Do you think Dany’s learned from her failure as a ruler last season?
I think that she’s definitely on the upwards trajectory of truly learning from the mistakes that she’s made as a ruler. It’s not so much a matter of learning from the mistakes that have gone before her, but it’s a matter of her trusting herself and being confident in the decisions that she’s about to make. And being confident enough to stand next to those decisions and take full responsibility for them.
She’s got street smarts; she was clever enough to take off her jewelry in that last scene.
Exactly! She loved that ring, but she sacrificed it because there were people coming to find her. I think there’s so much yet to come with Daenerys; she’s very exciting.
So you think you’ll all attend the Emmys together, since there are so many people nominated? Do you think it will be just a big party with everyone from “Game of Thrones?” Do you guys stick together?
I really hope so. The thing is, it’s right in the middle of our filming schedule. So begins the war of, “But I’ve gotta go. You can stay and do your bit of filming. I want to go to the Emmys.” I think there’s going to be lots of that. “I’ve got my dress already, so, I win.” Or they’ll just be really clever and just shut down filming for a second. But that would have massive repercussions, so I don’t know if that would be the case, but we shall see.
What’s it like flying halfway across the country to attend an awards ceremony, and then turning around, flying all the way back and being the mother of Dragons?
It’s pretty funny. I remember I did that for, not last year, but the year before. I literally did London, Belfast [Ireland], L.A., Croatia in 40 hours, or something mental. It was bizarre. I think I just walked up on set, “I think I’m still drunk or hung over, can’t quite tell. Let’s do it. Let’s get on a horse. Let’s ride through the desert. Let’s free some slaves. Let’s get it going.”
Was it difficult re-learning Dothraki?
Mmm … yeah, there’s’ a bit of that. It’s weird. I don’t know whether it’s a psychological thing because I’m a weird actor. But I found it so much easier doing Valyrian than I did learning Dothraki, which is weird because Daenerys’ mother tongue is Valyrian. So I don’t know if that’s my psycho head or not. But yeah Dothraki is not my forte. Weirdest sentence ever.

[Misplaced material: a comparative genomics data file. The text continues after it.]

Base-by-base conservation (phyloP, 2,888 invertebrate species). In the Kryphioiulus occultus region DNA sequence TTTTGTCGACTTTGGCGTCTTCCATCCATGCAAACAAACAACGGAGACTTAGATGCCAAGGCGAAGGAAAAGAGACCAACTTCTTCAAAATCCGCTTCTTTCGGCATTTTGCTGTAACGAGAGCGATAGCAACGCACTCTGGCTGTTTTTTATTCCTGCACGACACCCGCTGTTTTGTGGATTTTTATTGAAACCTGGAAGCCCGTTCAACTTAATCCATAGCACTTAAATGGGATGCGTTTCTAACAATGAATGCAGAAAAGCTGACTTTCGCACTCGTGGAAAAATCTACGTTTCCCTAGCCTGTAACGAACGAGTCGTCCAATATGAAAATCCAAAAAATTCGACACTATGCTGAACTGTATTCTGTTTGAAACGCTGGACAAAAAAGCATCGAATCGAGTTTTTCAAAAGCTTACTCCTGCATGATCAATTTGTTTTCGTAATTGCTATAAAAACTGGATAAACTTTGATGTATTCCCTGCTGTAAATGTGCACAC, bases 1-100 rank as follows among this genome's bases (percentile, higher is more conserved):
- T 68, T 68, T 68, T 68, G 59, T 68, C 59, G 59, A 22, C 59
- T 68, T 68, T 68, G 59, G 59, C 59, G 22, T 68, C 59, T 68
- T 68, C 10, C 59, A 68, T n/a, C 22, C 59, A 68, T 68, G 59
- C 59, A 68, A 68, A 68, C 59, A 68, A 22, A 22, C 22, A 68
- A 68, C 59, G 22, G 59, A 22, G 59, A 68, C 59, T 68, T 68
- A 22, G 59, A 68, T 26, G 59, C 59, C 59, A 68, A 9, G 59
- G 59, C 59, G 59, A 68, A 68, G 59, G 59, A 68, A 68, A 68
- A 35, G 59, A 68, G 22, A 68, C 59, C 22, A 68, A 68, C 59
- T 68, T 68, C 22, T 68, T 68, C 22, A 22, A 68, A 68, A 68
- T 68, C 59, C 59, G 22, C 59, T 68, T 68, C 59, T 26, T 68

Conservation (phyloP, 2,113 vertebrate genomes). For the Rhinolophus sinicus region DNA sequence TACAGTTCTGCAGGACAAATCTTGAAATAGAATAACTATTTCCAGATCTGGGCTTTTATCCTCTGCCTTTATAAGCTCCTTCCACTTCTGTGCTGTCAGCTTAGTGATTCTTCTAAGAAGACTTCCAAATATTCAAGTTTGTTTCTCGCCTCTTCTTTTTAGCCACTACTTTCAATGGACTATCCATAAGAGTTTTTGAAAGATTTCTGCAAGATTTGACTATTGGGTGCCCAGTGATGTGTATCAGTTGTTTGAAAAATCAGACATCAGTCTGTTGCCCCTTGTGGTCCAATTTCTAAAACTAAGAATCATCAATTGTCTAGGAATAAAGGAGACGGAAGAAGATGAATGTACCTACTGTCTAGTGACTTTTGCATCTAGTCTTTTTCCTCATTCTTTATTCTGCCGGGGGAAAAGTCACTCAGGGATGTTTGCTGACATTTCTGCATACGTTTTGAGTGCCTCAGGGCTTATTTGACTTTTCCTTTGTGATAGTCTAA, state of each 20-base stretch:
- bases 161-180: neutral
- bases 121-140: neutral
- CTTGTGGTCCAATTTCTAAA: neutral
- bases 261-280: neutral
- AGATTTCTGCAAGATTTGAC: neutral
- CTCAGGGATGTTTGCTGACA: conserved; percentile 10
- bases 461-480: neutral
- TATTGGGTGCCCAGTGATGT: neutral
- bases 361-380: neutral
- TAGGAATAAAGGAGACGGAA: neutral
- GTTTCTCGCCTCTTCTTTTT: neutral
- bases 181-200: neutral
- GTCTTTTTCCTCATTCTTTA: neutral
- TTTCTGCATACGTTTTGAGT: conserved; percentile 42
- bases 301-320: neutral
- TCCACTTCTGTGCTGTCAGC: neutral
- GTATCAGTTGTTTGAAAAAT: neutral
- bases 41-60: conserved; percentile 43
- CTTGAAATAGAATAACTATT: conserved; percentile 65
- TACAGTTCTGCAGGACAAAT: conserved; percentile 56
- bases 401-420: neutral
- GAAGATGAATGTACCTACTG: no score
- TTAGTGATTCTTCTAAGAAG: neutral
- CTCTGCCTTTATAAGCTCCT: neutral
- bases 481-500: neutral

You’ve been in the Khaleesi in the wilderness and a queen of an ancient city. Which version do you prefer to shoot: wilderness Dany or Queen Dany?
Well, it’s kind of a mixture of both. Because at first you’re like, “Oh, hello, fancy clothes. Look at this throne. Lots of gorgeous boys with beards hanging out, very nice.” And then, after awhile, you’re like, “Oh, but I want to do something.” And then they throw you in the wilderness and you’re like, “Wicked brilliant; get your hands dirty.” And then after a minute, I’ll probably say, “Oh, I wouldn’t mind those handsome boys with spears to come back and carry me to my throne.” So it’s good because I get a mixture of all of them. But I must admit, I like getting in the thick of it. I like getting my hands dirty in the wilderness. I think that’s probably my preferred choice. And I’m sure there will be a happy medium of both.
And how is Drogon? Is he a very giving actor? Do you feed off each other?
Ooooh, he’s so good. He is … just … he gives, and he gives. Yeah, there’s moments where you think, “I’m going mad. I’m being filmed talking to myself (basically) or talking to a big green polystyrene at the end of a wooden pole. What the hell?” Those days when you’re like, “Ummm … just me.” We’ve got a day of it. Me and the crew get on really well because it’s just me guys. If it goes wrong, I’m pretty sure it’s going to be my fault. It’s either the green sock or me, it’s probably going to be me. Thank goodness [Drogon] speaks the common tongue, that’s all I’m saying. Because if I had to speak to him in Valyrian all the time, that would just be a bit too much.